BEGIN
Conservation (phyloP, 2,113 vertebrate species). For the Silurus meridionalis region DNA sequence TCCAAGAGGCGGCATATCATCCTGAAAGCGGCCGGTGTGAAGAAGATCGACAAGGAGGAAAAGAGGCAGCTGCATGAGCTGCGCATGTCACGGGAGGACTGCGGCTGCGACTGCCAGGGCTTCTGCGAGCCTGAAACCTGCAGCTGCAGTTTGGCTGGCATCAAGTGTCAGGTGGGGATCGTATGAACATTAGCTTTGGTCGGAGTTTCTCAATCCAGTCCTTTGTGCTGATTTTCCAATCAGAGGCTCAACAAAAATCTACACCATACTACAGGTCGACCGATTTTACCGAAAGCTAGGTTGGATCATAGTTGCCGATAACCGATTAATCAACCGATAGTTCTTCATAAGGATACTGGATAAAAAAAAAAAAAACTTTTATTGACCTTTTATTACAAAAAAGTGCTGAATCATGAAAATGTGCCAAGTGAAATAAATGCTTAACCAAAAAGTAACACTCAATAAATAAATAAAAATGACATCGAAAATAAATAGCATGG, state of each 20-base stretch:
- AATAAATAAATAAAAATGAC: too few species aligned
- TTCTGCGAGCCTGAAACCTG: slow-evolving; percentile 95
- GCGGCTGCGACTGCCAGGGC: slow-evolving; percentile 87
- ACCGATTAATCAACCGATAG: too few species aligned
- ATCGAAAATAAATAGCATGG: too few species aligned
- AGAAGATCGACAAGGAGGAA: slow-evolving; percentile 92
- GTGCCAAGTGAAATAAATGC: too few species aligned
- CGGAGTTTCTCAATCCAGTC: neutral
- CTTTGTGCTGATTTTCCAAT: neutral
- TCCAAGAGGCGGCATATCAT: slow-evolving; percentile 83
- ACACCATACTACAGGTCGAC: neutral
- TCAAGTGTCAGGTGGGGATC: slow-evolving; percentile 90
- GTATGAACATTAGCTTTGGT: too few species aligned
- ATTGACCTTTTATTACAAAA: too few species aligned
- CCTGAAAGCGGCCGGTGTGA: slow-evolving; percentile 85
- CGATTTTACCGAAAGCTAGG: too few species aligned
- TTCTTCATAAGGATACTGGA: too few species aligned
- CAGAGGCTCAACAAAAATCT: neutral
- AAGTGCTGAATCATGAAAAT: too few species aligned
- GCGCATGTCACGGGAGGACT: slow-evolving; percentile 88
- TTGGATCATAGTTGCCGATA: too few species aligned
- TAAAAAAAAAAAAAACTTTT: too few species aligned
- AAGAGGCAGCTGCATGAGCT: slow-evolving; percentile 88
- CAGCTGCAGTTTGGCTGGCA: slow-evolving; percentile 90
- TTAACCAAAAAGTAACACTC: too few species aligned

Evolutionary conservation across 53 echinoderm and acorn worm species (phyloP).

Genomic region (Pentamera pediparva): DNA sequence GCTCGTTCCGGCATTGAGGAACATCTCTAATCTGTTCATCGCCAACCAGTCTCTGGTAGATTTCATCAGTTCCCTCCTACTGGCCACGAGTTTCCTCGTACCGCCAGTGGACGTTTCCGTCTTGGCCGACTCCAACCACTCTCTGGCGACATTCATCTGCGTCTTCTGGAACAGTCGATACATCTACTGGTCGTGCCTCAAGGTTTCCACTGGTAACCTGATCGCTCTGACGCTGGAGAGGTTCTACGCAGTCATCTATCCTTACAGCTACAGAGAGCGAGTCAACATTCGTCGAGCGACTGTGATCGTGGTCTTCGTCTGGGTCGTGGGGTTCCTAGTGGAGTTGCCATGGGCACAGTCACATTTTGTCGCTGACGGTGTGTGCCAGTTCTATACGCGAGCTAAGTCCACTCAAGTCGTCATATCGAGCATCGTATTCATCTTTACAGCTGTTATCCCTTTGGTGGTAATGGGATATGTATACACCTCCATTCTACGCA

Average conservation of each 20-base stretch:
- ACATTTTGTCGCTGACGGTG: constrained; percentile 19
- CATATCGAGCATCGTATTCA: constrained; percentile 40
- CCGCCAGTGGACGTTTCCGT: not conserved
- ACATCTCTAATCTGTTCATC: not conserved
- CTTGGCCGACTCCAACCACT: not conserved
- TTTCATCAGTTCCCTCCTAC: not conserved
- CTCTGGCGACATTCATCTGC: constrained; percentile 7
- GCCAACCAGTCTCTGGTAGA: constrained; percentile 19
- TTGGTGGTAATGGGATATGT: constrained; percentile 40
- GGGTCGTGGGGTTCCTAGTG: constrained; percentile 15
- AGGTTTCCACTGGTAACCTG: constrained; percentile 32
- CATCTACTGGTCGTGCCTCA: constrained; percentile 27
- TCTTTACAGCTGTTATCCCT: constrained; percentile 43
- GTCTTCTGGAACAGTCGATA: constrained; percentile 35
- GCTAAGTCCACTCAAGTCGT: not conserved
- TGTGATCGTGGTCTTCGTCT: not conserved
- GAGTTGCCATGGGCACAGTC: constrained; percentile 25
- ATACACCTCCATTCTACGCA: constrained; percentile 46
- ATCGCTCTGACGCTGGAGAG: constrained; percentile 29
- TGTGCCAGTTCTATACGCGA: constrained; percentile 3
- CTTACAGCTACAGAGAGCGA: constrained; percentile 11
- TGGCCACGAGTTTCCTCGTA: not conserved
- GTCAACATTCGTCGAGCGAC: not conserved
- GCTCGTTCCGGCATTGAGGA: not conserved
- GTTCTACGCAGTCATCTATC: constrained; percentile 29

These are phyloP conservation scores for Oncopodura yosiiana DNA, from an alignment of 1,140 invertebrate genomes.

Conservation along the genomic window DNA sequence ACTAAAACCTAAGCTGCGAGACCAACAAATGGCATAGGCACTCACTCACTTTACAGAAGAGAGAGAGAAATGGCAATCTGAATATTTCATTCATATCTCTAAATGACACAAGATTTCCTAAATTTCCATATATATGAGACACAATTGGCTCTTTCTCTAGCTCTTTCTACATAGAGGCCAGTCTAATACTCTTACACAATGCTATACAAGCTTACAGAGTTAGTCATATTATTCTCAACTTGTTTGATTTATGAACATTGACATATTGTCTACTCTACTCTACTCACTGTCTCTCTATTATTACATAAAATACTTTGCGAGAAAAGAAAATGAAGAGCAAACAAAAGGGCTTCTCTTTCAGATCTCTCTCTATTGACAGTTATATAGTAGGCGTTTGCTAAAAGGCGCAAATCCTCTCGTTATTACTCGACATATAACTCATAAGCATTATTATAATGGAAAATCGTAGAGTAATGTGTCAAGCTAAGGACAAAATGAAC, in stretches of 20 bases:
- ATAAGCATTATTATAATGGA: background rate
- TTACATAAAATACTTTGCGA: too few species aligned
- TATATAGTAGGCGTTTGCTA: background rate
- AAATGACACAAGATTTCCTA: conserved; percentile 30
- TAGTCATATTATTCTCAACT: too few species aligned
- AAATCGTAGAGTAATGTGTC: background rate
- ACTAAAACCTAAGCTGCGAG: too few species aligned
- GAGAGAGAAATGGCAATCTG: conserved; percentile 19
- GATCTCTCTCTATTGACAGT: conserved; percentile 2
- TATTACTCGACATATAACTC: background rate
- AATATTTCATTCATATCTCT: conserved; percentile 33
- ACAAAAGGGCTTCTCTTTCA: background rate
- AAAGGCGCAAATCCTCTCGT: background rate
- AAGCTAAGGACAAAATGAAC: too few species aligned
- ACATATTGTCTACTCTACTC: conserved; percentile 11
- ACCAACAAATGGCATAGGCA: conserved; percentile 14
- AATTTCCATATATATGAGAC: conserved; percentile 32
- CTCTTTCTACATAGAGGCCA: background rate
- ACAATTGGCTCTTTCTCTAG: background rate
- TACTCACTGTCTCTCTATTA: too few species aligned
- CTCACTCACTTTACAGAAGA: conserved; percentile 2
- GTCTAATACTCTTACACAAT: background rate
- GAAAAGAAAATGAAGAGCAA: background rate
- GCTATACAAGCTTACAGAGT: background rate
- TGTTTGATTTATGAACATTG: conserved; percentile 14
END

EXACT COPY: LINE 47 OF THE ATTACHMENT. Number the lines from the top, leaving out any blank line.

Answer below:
- ATACACCTCCATTCTACGCA: constrained; percentile 46